Aug. 13 (Bloomberg) -- Solyndra LLC, the bankrupt solar-panel maker that received a $535 million U.S. Energy Department loan guarantee, reached a $3.5 million settlement with former workers who claimed they received inadequate layoff notices.
The settlement will resolve allegations that the company failed to give employees 60 days’ notice under the Worker Adjustment and Retraining Notification Act when it fired most of its 1,100 workforce on Aug. 31, just before seeking bankruptcy court protection last year.
Solyndra will set up a $3.5 million fund to be distributed to the workers two weeks after the settlement is effective, according to court papers. The settlement was jointly proposed by Solyndra and the ex-employees.
“In light of the inherent risks and costs associated with litigation of the WARN actions,” the company has “determined that the proposed settlement of the WARN claims is fair and well within the range of reasonableness,” Solyndra said in settlement papers filed Aug. 10.
Solyndra faced as much as $15 million in damages plus attorney’s fees if the workers succeeded, according to court documents.
The solar-panel maker said the agreement is also fair to workers because without it they would have to “wait years for any payment” on their claims.
The settlement is subject to court approval and fired employees can choose to opt out, according to the filing. Both sides asked that the first of two hearings on it be set for Sept. 7.
The workers sued Solyndra Sept. 6, the same day it filed for bankruptcy, seeking two months of wages and benefits after the abrupt firing, according to the lawsuit.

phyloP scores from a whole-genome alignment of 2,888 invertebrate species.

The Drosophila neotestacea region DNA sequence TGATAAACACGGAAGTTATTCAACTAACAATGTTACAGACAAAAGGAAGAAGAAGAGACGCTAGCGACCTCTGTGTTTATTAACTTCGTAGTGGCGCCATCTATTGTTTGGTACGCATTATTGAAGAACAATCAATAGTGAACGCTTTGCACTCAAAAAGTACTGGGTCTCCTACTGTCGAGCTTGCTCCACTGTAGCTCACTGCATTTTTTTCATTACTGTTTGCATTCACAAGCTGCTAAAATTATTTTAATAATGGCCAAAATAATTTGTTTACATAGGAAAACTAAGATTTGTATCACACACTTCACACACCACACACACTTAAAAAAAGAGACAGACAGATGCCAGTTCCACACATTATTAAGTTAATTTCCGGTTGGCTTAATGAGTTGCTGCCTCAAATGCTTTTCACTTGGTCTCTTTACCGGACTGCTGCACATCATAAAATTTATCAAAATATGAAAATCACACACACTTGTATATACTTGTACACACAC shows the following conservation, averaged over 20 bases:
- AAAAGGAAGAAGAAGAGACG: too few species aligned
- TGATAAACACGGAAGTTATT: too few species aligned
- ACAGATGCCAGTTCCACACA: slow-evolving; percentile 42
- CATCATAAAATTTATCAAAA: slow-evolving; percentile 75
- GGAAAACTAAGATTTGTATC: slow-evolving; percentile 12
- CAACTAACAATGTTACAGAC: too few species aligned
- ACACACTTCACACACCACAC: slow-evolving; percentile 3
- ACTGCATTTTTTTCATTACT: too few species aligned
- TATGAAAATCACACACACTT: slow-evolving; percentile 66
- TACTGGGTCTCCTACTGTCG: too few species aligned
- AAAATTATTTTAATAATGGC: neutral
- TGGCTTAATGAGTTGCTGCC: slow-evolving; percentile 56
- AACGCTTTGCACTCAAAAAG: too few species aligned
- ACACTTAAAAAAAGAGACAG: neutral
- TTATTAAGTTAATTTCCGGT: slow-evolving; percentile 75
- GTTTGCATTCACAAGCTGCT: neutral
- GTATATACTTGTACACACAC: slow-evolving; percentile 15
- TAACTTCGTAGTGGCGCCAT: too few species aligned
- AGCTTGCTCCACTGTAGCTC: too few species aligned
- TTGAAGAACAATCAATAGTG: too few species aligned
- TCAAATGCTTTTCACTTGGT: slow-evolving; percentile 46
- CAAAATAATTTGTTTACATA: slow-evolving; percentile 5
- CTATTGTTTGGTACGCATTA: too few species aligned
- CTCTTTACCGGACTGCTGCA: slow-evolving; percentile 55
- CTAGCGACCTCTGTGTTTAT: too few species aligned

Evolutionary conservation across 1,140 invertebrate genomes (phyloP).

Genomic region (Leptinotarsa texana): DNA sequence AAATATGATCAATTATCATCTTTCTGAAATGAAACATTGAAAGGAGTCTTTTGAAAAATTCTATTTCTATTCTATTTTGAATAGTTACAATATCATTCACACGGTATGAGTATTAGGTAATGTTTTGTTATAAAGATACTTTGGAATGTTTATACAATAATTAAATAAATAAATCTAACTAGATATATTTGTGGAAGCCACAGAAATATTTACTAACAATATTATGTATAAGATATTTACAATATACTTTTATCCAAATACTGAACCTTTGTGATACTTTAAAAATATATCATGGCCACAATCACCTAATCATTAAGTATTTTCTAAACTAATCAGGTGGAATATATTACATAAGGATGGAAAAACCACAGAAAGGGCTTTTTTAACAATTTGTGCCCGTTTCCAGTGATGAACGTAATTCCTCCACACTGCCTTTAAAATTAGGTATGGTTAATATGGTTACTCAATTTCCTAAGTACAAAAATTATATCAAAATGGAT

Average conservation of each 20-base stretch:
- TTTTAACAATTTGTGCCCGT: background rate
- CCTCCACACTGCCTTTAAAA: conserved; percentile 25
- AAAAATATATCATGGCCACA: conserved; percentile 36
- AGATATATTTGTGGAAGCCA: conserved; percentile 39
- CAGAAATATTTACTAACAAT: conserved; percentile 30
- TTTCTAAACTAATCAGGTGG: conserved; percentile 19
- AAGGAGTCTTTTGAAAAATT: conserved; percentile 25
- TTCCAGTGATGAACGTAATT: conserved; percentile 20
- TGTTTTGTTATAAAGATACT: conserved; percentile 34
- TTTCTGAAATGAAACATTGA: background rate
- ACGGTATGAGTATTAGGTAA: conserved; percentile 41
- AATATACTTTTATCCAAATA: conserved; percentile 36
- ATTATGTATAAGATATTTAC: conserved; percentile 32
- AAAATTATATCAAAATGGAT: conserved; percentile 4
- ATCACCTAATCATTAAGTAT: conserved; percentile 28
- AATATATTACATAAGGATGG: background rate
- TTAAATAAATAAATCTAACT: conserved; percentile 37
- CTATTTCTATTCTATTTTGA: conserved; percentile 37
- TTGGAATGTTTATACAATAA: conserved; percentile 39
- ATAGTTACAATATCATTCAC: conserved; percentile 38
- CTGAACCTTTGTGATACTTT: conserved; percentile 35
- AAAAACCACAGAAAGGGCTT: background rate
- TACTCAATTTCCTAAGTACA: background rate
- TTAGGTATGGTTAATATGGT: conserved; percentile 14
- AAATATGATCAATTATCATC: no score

The employees, who will get group status as part of the settlement to represent all those who were fired, were trying to recoup lost salary, bonuses, holiday pay and vacation pay, as well as retirement contributions and health and life insurance.
Solyndra, based in Fremont, California, was raided by the U.S. Federal Bureau of Investigation two days after seeking bankruptcy protection. The company listed about $854.1 million in assets and about $867.1 million in debt in court papers filed Oct. 31.
The solar-panel maker’s collapse prompted congressional scrutiny of President Barack Obama, who praised the company during a May 2010 tour of its facilities. It was the first company to receive a loan guarantee under Obama’s stimulus.
The case is In re Solyndra LLC, 11-12799, U.S. Bankruptcy Court, District of Delaware (Wilmington). The workers’ case is Kohlstadt v. Solyndra LLC, 11-53155, also in U.S. Bankruptcy Court, District of Delaware (Wilmington)
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